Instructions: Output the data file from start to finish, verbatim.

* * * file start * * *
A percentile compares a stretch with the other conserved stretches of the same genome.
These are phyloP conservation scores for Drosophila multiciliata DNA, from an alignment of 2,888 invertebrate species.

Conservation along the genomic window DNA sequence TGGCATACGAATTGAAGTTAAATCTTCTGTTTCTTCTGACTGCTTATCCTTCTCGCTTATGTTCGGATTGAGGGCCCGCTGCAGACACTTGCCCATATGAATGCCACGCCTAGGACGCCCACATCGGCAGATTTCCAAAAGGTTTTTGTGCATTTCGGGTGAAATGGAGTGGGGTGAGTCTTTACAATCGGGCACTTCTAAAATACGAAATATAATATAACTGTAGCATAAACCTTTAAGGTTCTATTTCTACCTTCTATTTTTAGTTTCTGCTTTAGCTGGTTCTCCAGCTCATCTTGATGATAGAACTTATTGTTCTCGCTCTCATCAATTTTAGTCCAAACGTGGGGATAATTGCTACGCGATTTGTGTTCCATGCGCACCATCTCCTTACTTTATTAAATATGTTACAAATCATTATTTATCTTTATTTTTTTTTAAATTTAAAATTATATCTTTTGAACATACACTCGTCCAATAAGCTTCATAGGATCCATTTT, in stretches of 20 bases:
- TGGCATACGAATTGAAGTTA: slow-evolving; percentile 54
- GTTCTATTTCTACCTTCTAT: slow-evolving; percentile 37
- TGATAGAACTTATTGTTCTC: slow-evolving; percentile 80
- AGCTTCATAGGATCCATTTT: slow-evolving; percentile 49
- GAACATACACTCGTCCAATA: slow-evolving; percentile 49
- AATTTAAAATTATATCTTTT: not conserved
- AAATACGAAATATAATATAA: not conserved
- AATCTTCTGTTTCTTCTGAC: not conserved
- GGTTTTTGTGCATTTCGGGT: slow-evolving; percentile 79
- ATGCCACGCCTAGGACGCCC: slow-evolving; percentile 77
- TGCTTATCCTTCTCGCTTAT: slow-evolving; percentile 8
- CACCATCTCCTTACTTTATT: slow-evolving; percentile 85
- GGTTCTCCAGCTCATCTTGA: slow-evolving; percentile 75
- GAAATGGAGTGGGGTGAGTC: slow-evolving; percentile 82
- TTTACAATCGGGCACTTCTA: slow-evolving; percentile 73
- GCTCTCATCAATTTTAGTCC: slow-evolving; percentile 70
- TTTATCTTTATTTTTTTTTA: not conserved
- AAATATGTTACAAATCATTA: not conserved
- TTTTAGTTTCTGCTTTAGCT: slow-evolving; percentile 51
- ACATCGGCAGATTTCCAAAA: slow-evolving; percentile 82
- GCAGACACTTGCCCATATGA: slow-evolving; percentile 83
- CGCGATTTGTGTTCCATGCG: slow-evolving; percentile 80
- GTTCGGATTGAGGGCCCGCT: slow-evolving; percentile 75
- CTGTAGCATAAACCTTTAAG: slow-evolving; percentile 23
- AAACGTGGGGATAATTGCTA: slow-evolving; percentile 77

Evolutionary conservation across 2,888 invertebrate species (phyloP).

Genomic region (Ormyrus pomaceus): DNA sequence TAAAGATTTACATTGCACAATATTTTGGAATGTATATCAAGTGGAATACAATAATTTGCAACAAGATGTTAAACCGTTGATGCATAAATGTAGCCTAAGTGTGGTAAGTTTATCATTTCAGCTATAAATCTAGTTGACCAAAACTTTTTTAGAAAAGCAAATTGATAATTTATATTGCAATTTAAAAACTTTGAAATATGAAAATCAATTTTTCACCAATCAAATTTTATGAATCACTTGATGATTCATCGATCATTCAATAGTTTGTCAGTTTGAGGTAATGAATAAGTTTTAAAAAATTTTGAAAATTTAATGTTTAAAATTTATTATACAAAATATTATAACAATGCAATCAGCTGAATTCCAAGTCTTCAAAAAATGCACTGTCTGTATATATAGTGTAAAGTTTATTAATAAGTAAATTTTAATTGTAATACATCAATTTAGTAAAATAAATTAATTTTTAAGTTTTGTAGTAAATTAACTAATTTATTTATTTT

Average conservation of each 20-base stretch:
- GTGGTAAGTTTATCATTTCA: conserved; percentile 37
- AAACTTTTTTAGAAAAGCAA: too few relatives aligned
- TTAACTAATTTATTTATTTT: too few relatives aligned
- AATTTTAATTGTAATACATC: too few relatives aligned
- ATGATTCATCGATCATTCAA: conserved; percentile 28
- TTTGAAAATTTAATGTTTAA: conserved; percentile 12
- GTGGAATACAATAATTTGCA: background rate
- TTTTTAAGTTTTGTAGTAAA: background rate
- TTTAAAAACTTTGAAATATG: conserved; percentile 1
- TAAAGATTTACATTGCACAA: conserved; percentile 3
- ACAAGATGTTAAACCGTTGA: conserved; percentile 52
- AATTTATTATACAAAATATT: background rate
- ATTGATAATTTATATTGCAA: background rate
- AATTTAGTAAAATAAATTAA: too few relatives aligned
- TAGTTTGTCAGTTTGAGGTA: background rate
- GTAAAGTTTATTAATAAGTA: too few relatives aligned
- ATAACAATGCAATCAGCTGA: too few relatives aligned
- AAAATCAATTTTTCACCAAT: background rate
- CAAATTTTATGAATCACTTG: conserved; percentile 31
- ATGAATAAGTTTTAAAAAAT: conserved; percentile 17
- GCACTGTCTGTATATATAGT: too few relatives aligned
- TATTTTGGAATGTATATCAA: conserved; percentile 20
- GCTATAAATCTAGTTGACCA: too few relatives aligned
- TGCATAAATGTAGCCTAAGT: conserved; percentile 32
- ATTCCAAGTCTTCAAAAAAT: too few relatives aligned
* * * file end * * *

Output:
A percentile compares a stretch with the other conserved stretches of the same genome.
These are phyloP conservation scores for Drosophila multiciliata DNA, from an alignment of 2,888 invertebrate species.

Conservation along the genomic window DNA sequence TGGCATACGAATTGAAGTTAAATCTTCTGTTTCTTCTGACTGCTTATCCTTCTCGCTTATGTTCGGATTGAGGGCCCGCTGCAGACACTTGCCCATATGAATGCCACGCCTAGGACGCCCACATCGGCAGATTTCCAAAAGGTTTTTGTGCATTTCGGGTGAAATGGAGTGGGGTGAGTCTTTACAATCGGGCACTTCTAAAATACGAAATATAATATAACTGTAGCATAAACCTTTAAGGTTCTATTTCTACCTTCTATTTTTAGTTTCTGCTTTAGCTGGTTCTCCAGCTCATCTTGATGATAGAACTTATTGTTCTCGCTCTCATCAATTTTAGTCCAAACGTGGGGATAATTGCTACGCGATTTGTGTTCCATGCGCACCATCTCCTTACTTTATTAAATATGTTACAAATCATTATTTATCTTTATTTTTTTTTAAATTTAAAATTATATCTTTTGAACATACACTCGTCCAATAAGCTTCATAGGATCCATTTT, in stretches of 20 bases:
- TGGCATACGAATTGAAGTTA: slow-evolving; percentile 54
- GTTCTATTTCTACCTTCTAT: slow-evolving; percentile 37
- TGATAGAACTTATTGTTCTC: slow-evolving; percentile 80
- AGCTTCATAGGATCCATTTT: slow-evolving; percentile 49
- GAACATACACTCGTCCAATA: slow-evolving; percentile 49
- AATTTAAAATTATATCTTTT: not conserved
- AAATACGAAATATAATATAA: not conserved
- AATCTTCTGTTTCTTCTGAC: not conserved
- GGTTTTTGTGCATTTCGGGT: slow-evolving; percentile 79
- ATGCCACGCCTAGGACGCCC: slow-evolving; percentile 77
- TGCTTATCCTTCTCGCTTAT: slow-evolving; percentile 8
- CACCATCTCCTTACTTTATT: slow-evolving; percentile 85
- GGTTCTCCAGCTCATCTTGA: slow-evolving; percentile 75
- GAAATGGAGTGGGGTGAGTC: slow-evolving; percentile 82
- TTTACAATCGGGCACTTCTA: slow-evolving; percentile 73
- GCTCTCATCAATTTTAGTCC: slow-evolving; percentile 70
- TTTATCTTTATTTTTTTTTA: not conserved
- AAATATGTTACAAATCATTA: not conserved
- TTTTAGTTTCTGCTTTAGCT: slow-evolving; percentile 51
- ACATCGGCAGATTTCCAAAA: slow-evolving; percentile 82
- GCAGACACTTGCCCATATGA: slow-evolving; percentile 83
- CGCGATTTGTGTTCCATGCG: slow-evolving; percentile 80
- GTTCGGATTGAGGGCCCGCT: slow-evolving; percentile 75
- CTGTAGCATAAACCTTTAAG: slow-evolving; percentile 23
- AAACGTGGGGATAATTGCTA: slow-evolving; percentile 77

Evolutionary conservation across 2,888 invertebrate species (phyloP).

Genomic region (Ormyrus pomaceus): DNA sequence TAAAGATTTACATTGCACAATATTTTGGAATGTATATCAAGTGGAATACAATAATTTGCAACAAGATGTTAAACCGTTGATGCATAAATGTAGCCTAAGTGTGGTAAGTTTATCATTTCAGCTATAAATCTAGTTGACCAAAACTTTTTTAGAAAAGCAAATTGATAATTTATATTGCAATTTAAAAACTTTGAAATATGAAAATCAATTTTTCACCAATCAAATTTTATGAATCACTTGATGATTCATCGATCATTCAATAGTTTGTCAGTTTGAGGTAATGAATAAGTTTTAAAAAATTTTGAAAATTTAATGTTTAAAATTTATTATACAAAATATTATAACAATGCAATCAGCTGAATTCCAAGTCTTCAAAAAATGCACTGTCTGTATATATAGTGTAAAGTTTATTAATAAGTAAATTTTAATTGTAATACATCAATTTAGTAAAATAAATTAATTTTTAAGTTTTGTAGTAAATTAACTAATTTATTTATTTT

Average conservation of each 20-base stretch:
- GTGGTAAGTTTATCATTTCA: conserved; percentile 37
- AAACTTTTTTAGAAAAGCAA: too few relatives aligned
- TTAACTAATTTATTTATTTT: too few relatives aligned
- AATTTTAATTGTAATACATC: too few relatives aligned
- ATGATTCATCGATCATTCAA: conserved; percentile 28
- TTTGAAAATTTAATGTTTAA: conserved; percentile 12
- GTGGAATACAATAATTTGCA: background rate
- TTTTTAAGTTTTGTAGTAAA: background rate
- TTTAAAAACTTTGAAATATG: conserved; percentile 1
- TAAAGATTTACATTGCACAA: conserved; percentile 3
- ACAAGATGTTAAACCGTTGA: conserved; percentile 52
- AATTTATTATACAAAATATT: background rate
- ATTGATAATTTATATTGCAA: background rate
- AATTTAGTAAAATAAATTAA: too few relatives aligned
- TAGTTTGTCAGTTTGAGGTA: background rate
- GTAAAGTTTATTAATAAGTA: too few relatives aligned
- ATAACAATGCAATCAGCTGA: too few relatives aligned
- AAAATCAATTTTTCACCAAT: background rate
- CAAATTTTATGAATCACTTG: conserved; percentile 31
- ATGAATAAGTTTTAAAAAAT: conserved; percentile 17
- GCACTGTCTGTATATATAGT: too few relatives aligned
- TATTTTGGAATGTATATCAA: conserved; percentile 20
- GCTATAAATCTAGTTGACCA: too few relatives aligned
- TGCATAAATGTAGCCTAAGT: conserved; percentile 32
- ATTCCAAGTCTTCAAAAAAT: too few relatives aligned